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Jailed dad had due process violated

The U.S. Supreme Court ruled that a South Carolina man who was sent to jail after he was unable to pay his child support was deprived of his 14th amendment right to due process, according to published reports.

South Carolina law allows law enforcement to jail individuals who do not pay child support without providing them legal counsel. The defendant, Michael Turner, was sentenced to up to 12 months in prison for being unable to meet his child support payment and state courts denied that Turner had a right to a court-appointed attorney even though his liberty was on the line.

However, Turner claims he was never told that his ability to pay child support was the reason for his legal woes and said authorities never provided him with financial disclosures forms or any other means to determine whether he could feasibly meet his child support payments. In a 5-4 decision, the Supreme Court ruled that state officials must ensure that hearings are “fundamentally fair” to the person facing possible incarceration.

“Under these circumstances, Turner’s incarceration violated the Due Process Clause,” Justice Stephen Breyer wrote.

In addition to South Carolina, Florida, Georgia, Maine and Ohio also do not provide counsel for those too poor to afford legal assistance in child support cases.

Ohio Governor signs military child custody bill

Ohio Gov. John Kasich signed into law a child custody bill that will ensure parents who are active in the U.S. military will not have their existing custody order altered solely due to their military service.

The law, sponsored by Rep. Cliff Rosenberger, prohibits a court from finding that past, present or future military service is reason to modify an existing child custody order. The legislation also requires that men or women who are about to enter active service that are seeking a temporary parenting-time order notify the child’s other parent and apply to the court as early as possible.

Under the legislation, the temporary custody order will be canceled within 10 days of notice that active military service has ended.

“The men and women of our armed forces deserve our utmost respect and gratitude,” Rosenberger said in a statement. “I was shocked to learn that, with all of the sacrifices they make for our country, Ohio would not already have this law in the books.”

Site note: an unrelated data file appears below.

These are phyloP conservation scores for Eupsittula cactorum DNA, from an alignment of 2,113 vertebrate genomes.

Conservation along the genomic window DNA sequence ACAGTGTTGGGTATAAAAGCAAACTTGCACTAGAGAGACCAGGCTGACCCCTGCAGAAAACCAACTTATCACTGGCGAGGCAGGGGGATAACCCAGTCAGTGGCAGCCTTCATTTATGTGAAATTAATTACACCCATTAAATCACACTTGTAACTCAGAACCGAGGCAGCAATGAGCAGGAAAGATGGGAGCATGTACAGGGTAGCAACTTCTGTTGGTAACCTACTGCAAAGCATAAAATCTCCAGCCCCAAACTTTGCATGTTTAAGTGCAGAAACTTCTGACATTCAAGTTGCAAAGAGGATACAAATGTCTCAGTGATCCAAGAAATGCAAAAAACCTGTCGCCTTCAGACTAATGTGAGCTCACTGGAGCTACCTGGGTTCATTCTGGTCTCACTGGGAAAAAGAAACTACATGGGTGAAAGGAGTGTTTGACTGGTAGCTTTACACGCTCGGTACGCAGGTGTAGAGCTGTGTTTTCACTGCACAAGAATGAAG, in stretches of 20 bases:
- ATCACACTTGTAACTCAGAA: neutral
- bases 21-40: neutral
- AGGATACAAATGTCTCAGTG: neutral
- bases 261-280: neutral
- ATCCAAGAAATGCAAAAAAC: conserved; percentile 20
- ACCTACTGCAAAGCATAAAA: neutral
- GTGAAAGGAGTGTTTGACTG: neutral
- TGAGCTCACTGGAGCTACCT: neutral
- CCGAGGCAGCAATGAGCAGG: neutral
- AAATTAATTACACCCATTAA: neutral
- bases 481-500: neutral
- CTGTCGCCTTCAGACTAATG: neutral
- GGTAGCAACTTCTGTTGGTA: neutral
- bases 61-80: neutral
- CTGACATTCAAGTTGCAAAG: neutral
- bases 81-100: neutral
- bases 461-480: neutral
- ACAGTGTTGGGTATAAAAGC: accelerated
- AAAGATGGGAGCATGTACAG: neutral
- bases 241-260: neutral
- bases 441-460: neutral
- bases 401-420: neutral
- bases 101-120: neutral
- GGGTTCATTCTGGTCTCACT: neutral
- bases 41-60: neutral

An emergency measure was included in the bill to ensure the law is in effect for a pending troop deployment of approximately 2,500 members of the Ohio National Guard.

More than 30 states have passed similar laws that secure child custody rights for members of the military. Most recently, Oklahoma passed the legislation in early June.

Lawsuit alleging child support over-payments

A class action lawsuit has been filed against the state of Ohio for allegedly overcollecting on child support payments.

The lawsuit against the Ohio Department of Job and Family Services (ODJFS) claims that it has collected $176 million too much from more than 114,000 people who pay child support, according to a release from The American Coalition for Fathers and Children (ACFC).

Michael McCormick, the executive director of ACFC, said that the issue at stake in the lawsuit was important for everyone in Ohio.

“Overzealous and erroneous child support collection efforts affect all citizens. This case is not about parents who don’t, or can’t, pay child support,” he said. “ODJFS is literally taking money it is not entitled to from tens of thousands of good support paying mothers and fathers who could use those funds for food, shelter, and education for their children when they are with them.”

Other issues regarding child support in Ohio have emerged over the years. In 2010 the Columbus Dispatch reported that a single father had $50 deducted from his wages every week for child support, even though his son was living with him.

OH child custody law to protect military rights

Legislation passed by the Ohio House would have an impact on child custody laws as it pertains to military members.

The Hudson Hub Times reports that Substitute House Bill 121 would prevent service members from losing child custody while they are deployed.

Representative Cliff Rosenberger, the main sponsor of the bill, said that he proposed the legislation after hearing from members of the military who lost child custody while serving their country.

“While our men and women are serving our nation, the last thing they should be concerned about is whether they’ll hear from their child,” he told the news source.

Specifically, the bill would bar courts from making permanent decisions about child custody orders already in place based only on the absence of a parent due to military service. Courts would still be able to issue temporary child custody orders in such cases.

There were 54.8 divorces per 100 marriages in Ohio in 2008, according to data from the Ohio Department of Health’s Center for Public Health Statistics and Informatics.